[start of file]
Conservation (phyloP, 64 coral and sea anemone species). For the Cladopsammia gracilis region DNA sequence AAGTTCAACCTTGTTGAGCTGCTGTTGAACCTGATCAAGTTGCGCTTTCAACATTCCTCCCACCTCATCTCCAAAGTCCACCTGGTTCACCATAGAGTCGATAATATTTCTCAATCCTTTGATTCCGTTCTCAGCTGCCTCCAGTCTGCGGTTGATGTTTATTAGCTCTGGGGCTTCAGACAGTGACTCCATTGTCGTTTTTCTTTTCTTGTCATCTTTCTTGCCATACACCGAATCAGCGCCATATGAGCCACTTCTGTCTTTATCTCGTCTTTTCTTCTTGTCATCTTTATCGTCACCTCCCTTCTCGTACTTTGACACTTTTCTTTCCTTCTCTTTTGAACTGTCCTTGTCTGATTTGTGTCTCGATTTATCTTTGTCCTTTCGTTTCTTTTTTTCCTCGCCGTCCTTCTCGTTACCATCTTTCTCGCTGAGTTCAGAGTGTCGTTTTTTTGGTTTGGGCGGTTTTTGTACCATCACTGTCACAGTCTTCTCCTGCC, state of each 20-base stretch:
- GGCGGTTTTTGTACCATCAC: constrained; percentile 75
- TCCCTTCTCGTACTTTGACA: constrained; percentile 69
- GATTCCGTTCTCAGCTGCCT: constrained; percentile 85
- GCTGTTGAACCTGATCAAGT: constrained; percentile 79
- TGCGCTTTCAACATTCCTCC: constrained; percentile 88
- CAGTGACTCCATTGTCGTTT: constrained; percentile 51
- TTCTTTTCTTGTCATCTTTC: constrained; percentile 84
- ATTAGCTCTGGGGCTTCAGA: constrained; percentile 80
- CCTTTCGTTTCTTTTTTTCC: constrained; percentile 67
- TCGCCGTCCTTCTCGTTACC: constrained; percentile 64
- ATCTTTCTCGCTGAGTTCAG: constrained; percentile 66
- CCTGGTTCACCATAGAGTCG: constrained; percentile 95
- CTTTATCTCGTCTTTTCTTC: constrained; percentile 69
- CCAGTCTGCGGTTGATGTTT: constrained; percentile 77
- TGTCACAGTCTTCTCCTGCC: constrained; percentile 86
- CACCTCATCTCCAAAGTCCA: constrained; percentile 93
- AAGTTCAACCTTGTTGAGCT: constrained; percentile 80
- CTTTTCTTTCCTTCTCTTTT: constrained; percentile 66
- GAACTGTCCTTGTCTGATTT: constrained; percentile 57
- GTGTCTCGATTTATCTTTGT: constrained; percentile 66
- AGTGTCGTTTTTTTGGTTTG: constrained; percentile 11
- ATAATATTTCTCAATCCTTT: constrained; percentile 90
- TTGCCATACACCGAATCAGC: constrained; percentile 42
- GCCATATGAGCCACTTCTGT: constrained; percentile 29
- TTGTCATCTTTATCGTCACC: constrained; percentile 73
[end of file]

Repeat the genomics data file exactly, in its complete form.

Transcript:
Conservation (phyloP, 64 coral and sea anemone species). For the Cladopsammia gracilis region DNA sequence AAGTTCAACCTTGTTGAGCTGCTGTTGAACCTGATCAAGTTGCGCTTTCAACATTCCTCCCACCTCATCTCCAAAGTCCACCTGGTTCACCATAGAGTCGATAATATTTCTCAATCCTTTGATTCCGTTCTCAGCTGCCTCCAGTCTGCGGTTGATGTTTATTAGCTCTGGGGCTTCAGACAGTGACTCCATTGTCGTTTTTCTTTTCTTGTCATCTTTCTTGCCATACACCGAATCAGCGCCATATGAGCCACTTCTGTCTTTATCTCGTCTTTTCTTCTTGTCATCTTTATCGTCACCTCCCTTCTCGTACTTTGACACTTTTCTTTCCTTCTCTTTTGAACTGTCCTTGTCTGATTTGTGTCTCGATTTATCTTTGTCCTTTCGTTTCTTTTTTTCCTCGCCGTCCTTCTCGTTACCATCTTTCTCGCTGAGTTCAGAGTGTCGTTTTTTTGGTTTGGGCGGTTTTTGTACCATCACTGTCACAGTCTTCTCCTGCC, state of each 20-base stretch:
- GGCGGTTTTTGTACCATCAC: constrained; percentile 75
- TCCCTTCTCGTACTTTGACA: constrained; percentile 69
- GATTCCGTTCTCAGCTGCCT: constrained; percentile 85
- GCTGTTGAACCTGATCAAGT: constrained; percentile 79
- TGCGCTTTCAACATTCCTCC: constrained; percentile 88
- CAGTGACTCCATTGTCGTTT: constrained; percentile 51
- TTCTTTTCTTGTCATCTTTC: constrained; percentile 84
- ATTAGCTCTGGGGCTTCAGA: constrained; percentile 80
- CCTTTCGTTTCTTTTTTTCC: constrained; percentile 67
- TCGCCGTCCTTCTCGTTACC: constrained; percentile 64
- ATCTTTCTCGCTGAGTTCAG: constrained; percentile 66
- CCTGGTTCACCATAGAGTCG: constrained; percentile 95
- CTTTATCTCGTCTTTTCTTC: constrained; percentile 69
- CCAGTCTGCGGTTGATGTTT: constrained; percentile 77
- TGTCACAGTCTTCTCCTGCC: constrained; percentile 86
- CACCTCATCTCCAAAGTCCA: constrained; percentile 93
- AAGTTCAACCTTGTTGAGCT: constrained; percentile 80
- CTTTTCTTTCCTTCTCTTTT: constrained; percentile 66
- GAACTGTCCTTGTCTGATTT: constrained; percentile 57
- GTGTCTCGATTTATCTTTGT: constrained; percentile 66
- AGTGTCGTTTTTTTGGTTTG: constrained; percentile 11
- ATAATATTTCTCAATCCTTT: constrained; percentile 90
- TTGCCATACACCGAATCAGC: constrained; percentile 42
- GCCATATGAGCCACTTCTGT: constrained; percentile 29
- TTGTCATCTTTATCGTCACC: constrained; percentile 73